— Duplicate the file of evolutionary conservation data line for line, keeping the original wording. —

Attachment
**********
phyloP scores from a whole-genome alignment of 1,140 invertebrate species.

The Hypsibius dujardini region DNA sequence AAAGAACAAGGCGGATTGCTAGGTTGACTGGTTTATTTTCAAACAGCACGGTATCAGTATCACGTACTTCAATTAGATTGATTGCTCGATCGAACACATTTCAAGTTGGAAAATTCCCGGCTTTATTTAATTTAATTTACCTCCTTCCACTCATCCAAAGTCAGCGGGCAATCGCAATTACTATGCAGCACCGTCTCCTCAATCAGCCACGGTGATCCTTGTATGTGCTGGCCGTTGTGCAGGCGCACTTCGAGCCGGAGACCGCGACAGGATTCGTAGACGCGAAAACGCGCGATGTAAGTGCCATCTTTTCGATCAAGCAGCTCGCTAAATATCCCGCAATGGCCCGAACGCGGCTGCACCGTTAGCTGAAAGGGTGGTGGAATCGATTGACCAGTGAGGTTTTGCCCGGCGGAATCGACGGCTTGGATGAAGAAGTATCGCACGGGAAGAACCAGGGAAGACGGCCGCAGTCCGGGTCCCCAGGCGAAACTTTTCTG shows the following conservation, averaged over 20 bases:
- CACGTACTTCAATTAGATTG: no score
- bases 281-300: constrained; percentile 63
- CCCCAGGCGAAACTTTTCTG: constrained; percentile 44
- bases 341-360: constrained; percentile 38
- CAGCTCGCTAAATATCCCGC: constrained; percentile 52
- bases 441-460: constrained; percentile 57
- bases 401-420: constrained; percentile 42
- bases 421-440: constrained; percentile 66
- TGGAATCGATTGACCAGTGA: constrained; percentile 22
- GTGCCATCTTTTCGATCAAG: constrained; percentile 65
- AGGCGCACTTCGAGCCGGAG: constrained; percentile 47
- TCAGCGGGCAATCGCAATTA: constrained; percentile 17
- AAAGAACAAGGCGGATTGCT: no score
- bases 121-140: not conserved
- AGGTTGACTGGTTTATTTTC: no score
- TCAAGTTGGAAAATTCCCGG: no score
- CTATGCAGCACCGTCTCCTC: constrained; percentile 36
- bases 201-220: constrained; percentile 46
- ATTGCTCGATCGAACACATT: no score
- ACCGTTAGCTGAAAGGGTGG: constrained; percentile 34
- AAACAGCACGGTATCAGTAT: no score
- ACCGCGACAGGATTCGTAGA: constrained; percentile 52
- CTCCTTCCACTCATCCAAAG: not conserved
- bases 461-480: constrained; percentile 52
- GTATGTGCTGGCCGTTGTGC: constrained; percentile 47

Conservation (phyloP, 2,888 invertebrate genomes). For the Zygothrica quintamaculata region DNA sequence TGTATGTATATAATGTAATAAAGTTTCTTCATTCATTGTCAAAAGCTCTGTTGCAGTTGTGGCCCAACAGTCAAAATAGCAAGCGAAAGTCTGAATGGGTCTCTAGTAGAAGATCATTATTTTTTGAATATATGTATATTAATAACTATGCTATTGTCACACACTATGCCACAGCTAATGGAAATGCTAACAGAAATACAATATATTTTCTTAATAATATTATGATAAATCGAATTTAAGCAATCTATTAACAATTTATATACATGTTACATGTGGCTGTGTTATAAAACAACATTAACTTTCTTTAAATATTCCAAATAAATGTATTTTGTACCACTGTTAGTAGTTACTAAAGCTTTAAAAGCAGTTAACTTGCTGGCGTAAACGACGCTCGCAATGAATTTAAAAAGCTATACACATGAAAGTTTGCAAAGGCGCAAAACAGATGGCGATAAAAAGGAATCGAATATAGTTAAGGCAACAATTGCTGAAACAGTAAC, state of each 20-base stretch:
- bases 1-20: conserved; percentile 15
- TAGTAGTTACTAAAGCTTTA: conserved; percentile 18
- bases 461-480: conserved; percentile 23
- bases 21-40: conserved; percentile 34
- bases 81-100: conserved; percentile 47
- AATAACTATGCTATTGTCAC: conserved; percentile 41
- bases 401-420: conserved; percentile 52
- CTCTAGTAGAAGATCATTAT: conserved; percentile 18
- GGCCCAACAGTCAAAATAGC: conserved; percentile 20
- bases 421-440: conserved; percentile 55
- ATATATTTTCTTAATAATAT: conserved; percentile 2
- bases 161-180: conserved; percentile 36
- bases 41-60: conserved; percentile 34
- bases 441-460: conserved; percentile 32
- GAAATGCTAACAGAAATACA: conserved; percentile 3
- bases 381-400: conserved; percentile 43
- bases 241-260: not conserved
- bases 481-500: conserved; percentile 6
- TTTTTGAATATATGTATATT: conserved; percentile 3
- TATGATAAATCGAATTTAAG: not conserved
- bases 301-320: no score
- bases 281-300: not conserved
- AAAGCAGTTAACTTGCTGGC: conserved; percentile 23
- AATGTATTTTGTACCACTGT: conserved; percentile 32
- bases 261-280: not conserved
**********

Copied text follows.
phyloP scores from a whole-genome alignment of 1,140 invertebrate species.

The Hypsibius dujardini region DNA sequence AAAGAACAAGGCGGATTGCTAGGTTGACTGGTTTATTTTCAAACAGCACGGTATCAGTATCACGTACTTCAATTAGATTGATTGCTCGATCGAACACATTTCAAGTTGGAAAATTCCCGGCTTTATTTAATTTAATTTACCTCCTTCCACTCATCCAAAGTCAGCGGGCAATCGCAATTACTATGCAGCACCGTCTCCTCAATCAGCCACGGTGATCCTTGTATGTGCTGGCCGTTGTGCAGGCGCACTTCGAGCCGGAGACCGCGACAGGATTCGTAGACGCGAAAACGCGCGATGTAAGTGCCATCTTTTCGATCAAGCAGCTCGCTAAATATCCCGCAATGGCCCGAACGCGGCTGCACCGTTAGCTGAAAGGGTGGTGGAATCGATTGACCAGTGAGGTTTTGCCCGGCGGAATCGACGGCTTGGATGAAGAAGTATCGCACGGGAAGAACCAGGGAAGACGGCCGCAGTCCGGGTCCCCAGGCGAAACTTTTCTG shows the following conservation, averaged over 20 bases:
- CACGTACTTCAATTAGATTG: no score
- bases 281-300: constrained; percentile 63
- CCCCAGGCGAAACTTTTCTG: constrained; percentile 44
- bases 341-360: constrained; percentile 38
- CAGCTCGCTAAATATCCCGC: constrained; percentile 52
- bases 441-460: constrained; percentile 57
- bases 401-420: constrained; percentile 42
- bases 421-440: constrained; percentile 66
- TGGAATCGATTGACCAGTGA: constrained; percentile 22
- GTGCCATCTTTTCGATCAAG: constrained; percentile 65
- AGGCGCACTTCGAGCCGGAG: constrained; percentile 47
- TCAGCGGGCAATCGCAATTA: constrained; percentile 17
- AAAGAACAAGGCGGATTGCT: no score
- bases 121-140: not conserved
- AGGTTGACTGGTTTATTTTC: no score
- TCAAGTTGGAAAATTCCCGG: no score
- CTATGCAGCACCGTCTCCTC: constrained; percentile 36
- bases 201-220: constrained; percentile 46
- ATTGCTCGATCGAACACATT: no score
- ACCGTTAGCTGAAAGGGTGG: constrained; percentile 34
- AAACAGCACGGTATCAGTAT: no score
- ACCGCGACAGGATTCGTAGA: constrained; percentile 52
- CTCCTTCCACTCATCCAAAG: not conserved
- bases 461-480: constrained; percentile 52
- GTATGTGCTGGCCGTTGTGC: constrained; percentile 47

Conservation (phyloP, 2,888 invertebrate genomes). For the Zygothrica quintamaculata region DNA sequence TGTATGTATATAATGTAATAAAGTTTCTTCATTCATTGTCAAAAGCTCTGTTGCAGTTGTGGCCCAACAGTCAAAATAGCAAGCGAAAGTCTGAATGGGTCTCTAGTAGAAGATCATTATTTTTTGAATATATGTATATTAATAACTATGCTATTGTCACACACTATGCCACAGCTAATGGAAATGCTAACAGAAATACAATATATTTTCTTAATAATATTATGATAAATCGAATTTAAGCAATCTATTAACAATTTATATACATGTTACATGTGGCTGTGTTATAAAACAACATTAACTTTCTTTAAATATTCCAAATAAATGTATTTTGTACCACTGTTAGTAGTTACTAAAGCTTTAAAAGCAGTTAACTTGCTGGCGTAAACGACGCTCGCAATGAATTTAAAAAGCTATACACATGAAAGTTTGCAAAGGCGCAAAACAGATGGCGATAAAAAGGAATCGAATATAGTTAAGGCAACAATTGCTGAAACAGTAAC, state of each 20-base stretch:
- bases 1-20: conserved; percentile 15
- TAGTAGTTACTAAAGCTTTA: conserved; percentile 18
- bases 461-480: conserved; percentile 23
- bases 21-40: conserved; percentile 34
- bases 81-100: conserved; percentile 47
- AATAACTATGCTATTGTCAC: conserved; percentile 41
- bases 401-420: conserved; percentile 52
- CTCTAGTAGAAGATCATTAT: conserved; percentile 18
- GGCCCAACAGTCAAAATAGC: conserved; percentile 20
- bases 421-440: conserved; percentile 55
- ATATATTTTCTTAATAATAT: conserved; percentile 2
- bases 161-180: conserved; percentile 36
- bases 41-60: conserved; percentile 34
- bases 441-460: conserved; percentile 32
- GAAATGCTAACAGAAATACA: conserved; percentile 3
- bases 381-400: conserved; percentile 43
- bases 241-260: not conserved
- bases 481-500: conserved; percentile 6
- TTTTTGAATATATGTATATT: conserved; percentile 3
- TATGATAAATCGAATTTAAG: not conserved
- bases 301-320: no score
- bases 281-300: not conserved
- AAAGCAGTTAACTTGCTGGC: conserved; percentile 23
- AATGTATTTTGTACCACTGT: conserved; percentile 32
- bases 261-280: not conserved